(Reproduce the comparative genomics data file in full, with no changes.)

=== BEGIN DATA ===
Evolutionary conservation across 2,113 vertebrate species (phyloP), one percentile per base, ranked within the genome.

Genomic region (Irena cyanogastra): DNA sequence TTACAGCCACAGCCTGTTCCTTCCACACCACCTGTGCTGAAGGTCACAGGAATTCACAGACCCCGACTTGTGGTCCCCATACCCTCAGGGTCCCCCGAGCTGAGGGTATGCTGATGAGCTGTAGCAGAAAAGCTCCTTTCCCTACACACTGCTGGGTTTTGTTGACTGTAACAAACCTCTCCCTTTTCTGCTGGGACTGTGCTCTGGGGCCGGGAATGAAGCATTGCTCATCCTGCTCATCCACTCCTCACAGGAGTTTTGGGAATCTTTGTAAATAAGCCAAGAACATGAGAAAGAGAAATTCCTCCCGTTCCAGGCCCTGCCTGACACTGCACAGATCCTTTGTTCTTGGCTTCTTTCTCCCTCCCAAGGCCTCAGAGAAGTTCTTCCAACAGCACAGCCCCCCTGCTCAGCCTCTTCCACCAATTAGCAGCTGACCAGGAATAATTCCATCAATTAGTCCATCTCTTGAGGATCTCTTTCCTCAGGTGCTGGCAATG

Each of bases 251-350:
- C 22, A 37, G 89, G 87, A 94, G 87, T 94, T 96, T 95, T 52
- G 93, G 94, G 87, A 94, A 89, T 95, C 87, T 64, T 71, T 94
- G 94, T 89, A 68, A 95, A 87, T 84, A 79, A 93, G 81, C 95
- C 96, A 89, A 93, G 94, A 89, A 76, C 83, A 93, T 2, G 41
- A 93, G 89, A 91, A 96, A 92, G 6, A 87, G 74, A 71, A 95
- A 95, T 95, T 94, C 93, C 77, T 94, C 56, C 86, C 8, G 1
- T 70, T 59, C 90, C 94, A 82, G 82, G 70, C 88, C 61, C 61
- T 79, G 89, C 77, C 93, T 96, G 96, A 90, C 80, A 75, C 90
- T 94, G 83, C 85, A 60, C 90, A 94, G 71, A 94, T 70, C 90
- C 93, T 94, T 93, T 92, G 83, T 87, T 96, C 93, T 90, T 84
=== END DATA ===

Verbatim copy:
Evolutionary conservation across 2,113 vertebrate species (phyloP), one percentile per base, ranked within the genome.

Genomic region (Irena cyanogastra): DNA sequence TTACAGCCACAGCCTGTTCCTTCCACACCACCTGTGCTGAAGGTCACAGGAATTCACAGACCCCGACTTGTGGTCCCCATACCCTCAGGGTCCCCCGAGCTGAGGGTATGCTGATGAGCTGTAGCAGAAAAGCTCCTTTCCCTACACACTGCTGGGTTTTGTTGACTGTAACAAACCTCTCCCTTTTCTGCTGGGACTGTGCTCTGGGGCCGGGAATGAAGCATTGCTCATCCTGCTCATCCACTCCTCACAGGAGTTTTGGGAATCTTTGTAAATAAGCCAAGAACATGAGAAAGAGAAATTCCTCCCGTTCCAGGCCCTGCCTGACACTGCACAGATCCTTTGTTCTTGGCTTCTTTCTCCCTCCCAAGGCCTCAGAGAAGTTCTTCCAACAGCACAGCCCCCCTGCTCAGCCTCTTCCACCAATTAGCAGCTGACCAGGAATAATTCCATCAATTAGTCCATCTCTTGAGGATCTCTTTCCTCAGGTGCTGGCAATG

Each of bases 251-350:
- C 22, A 37, G 89, G 87, A 94, G 87, T 94, T 96, T 95, T 52
- G 93, G 94, G 87, A 94, A 89, T 95, C 87, T 64, T 71, T 94
- G 94, T 89, A 68, A 95, A 87, T 84, A 79, A 93, G 81, C 95
- C 96, A 89, A 93, G 94, A 89, A 76, C 83, A 93, T 2, G 41
- A 93, G 89, A 91, A 96, A 92, G 6, A 87, G 74, A 71, A 95
- A 95, T 95, T 94, C 93, C 77, T 94, C 56, C 86, C 8, G 1
- T 70, T 59, C 90, C 94, A 82, G 82, G 70, C 88, C 61, C 61
- T 79, G 89, C 77, C 93, T 96, G 96, A 90, C 80, A 75, C 90
- T 94, G 83, C 85, A 60, C 90, A 94, G 71, A 94, T 70, C 90
- C 93, T 94, T 93, T 92, G 83, T 87, T 96, C 93, T 90, T 84